Hit By A Bus seems uncomfortable with the showboating, image-obsessed persona many of its genre-mates have adopted. Its members aren't shy, but you're more likely to see them acting silly, not sexy, on stage. “Standing in front of the mirror for hours deciding what we're gonna wear to the show is just not how we are," Skreech says. "What you see on stage is the same thing you'll see when we're walking around the mall."

Skreech says for a while some people thought Hit By A Bus was an emo band. "But I think that was just because I tend to wear too much black," he hypothesizes.

The band just completed its second LP, The Optimist's Handgun. Hit By A Bus scrimped and saved to get enough money to record at Radio Star Studios in Weed, Calif., under the watchful eye of producer Sylvia Massy Shivy, whose credits include work with Tool and System of a Down. It wasn't cheap, but for a band looking to take the next proverbial step, it was money well spent. "We're extremely happy with the way the record turned out," Hit By A Bus' drummer, "The Duke," says. "We were crunched for time because we didn't have a lot of money, but it all worked out."

Hit By A Bus has been on a ton of mini-tours throughout the country and also spent three months on the road last year on the Christian-oriented Extreme Tour. (Some of the members of the group are Christian, but they don't consider Hit By A Bus a "Christian band.") The only thing holding back one of the hardest-working outfits in the city is gas prices. Since it only gets about eight to 10 miles-per-gallon, the group's tour van won't be making any cross-country trips in the near future. But Hit By A Bus is nothing if not resilient, and its members are ready to take the plunge into full-time musicianship. "We just have to take the leap of faith," Skreech says. "We don't want to be rock stars. We just want to make this our jobs."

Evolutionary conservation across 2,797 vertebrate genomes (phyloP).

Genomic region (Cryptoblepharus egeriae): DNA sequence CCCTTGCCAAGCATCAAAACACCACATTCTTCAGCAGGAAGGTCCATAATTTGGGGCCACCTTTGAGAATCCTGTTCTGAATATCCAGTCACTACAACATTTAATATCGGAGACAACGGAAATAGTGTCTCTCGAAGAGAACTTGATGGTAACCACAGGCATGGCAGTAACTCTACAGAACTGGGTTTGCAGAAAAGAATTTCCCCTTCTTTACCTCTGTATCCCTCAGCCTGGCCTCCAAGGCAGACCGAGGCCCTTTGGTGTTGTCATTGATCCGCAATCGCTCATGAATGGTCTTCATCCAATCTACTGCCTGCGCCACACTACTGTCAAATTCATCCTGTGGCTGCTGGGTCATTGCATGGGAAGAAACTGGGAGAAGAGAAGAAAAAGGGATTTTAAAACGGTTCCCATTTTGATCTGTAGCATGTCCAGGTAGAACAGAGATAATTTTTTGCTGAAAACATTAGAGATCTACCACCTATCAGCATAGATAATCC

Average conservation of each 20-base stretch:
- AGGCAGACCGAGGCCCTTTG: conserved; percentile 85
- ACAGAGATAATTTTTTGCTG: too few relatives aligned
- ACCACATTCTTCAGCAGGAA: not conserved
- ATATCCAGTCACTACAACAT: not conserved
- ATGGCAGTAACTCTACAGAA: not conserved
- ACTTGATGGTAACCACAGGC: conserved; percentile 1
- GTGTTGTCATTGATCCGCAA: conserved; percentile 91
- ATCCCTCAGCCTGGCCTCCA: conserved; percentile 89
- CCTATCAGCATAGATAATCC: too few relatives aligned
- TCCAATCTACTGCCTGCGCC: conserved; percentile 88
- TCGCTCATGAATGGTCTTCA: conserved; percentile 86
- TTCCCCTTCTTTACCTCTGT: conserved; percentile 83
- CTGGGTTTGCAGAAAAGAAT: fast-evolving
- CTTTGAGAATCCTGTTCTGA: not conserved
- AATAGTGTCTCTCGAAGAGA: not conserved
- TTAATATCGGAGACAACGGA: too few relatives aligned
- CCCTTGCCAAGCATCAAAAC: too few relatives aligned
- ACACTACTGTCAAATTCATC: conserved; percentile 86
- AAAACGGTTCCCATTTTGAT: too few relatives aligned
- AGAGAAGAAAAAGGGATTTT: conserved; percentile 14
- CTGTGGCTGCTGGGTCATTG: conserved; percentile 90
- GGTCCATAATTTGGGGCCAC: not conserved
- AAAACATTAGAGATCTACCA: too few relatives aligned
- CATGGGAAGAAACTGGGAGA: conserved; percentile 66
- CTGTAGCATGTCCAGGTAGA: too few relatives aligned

- Alibi

"Locals Hit By A Bus hitting the road hard"

On a hot Monday afternoon, when most of us if we had a day off would be taking a dip in the pool, Skreech and Gio Alexis of the band Hit by a Bus are out hustling.
The pair were out this week meeting with managers from Hastings and other retailers who carry local CDs, hoping to get a spot on the shelves for their new disc, “The Optimist's Handgun.”
Sweating the drive all over Albuquerque, Alexis and Screech have managed to find some shelf for the new record — and they're expecting big things from it.
The record, the second full-length CD for the band, was produced by Sylvia Masey-Shivy, who worked on records for System of a Down and Tool.
The band is fronted by a woman, and Alexis takes the spot in stride.
Sure, Joan Jett and Grace Slick rocked hard, but now bands like Paramore, Flyleaf and Lacuna Coil all are rocking bands fronted by women. It's taken a while, but heavier groups with women at the front are becoming as mainstream in the rock world as they are in pop.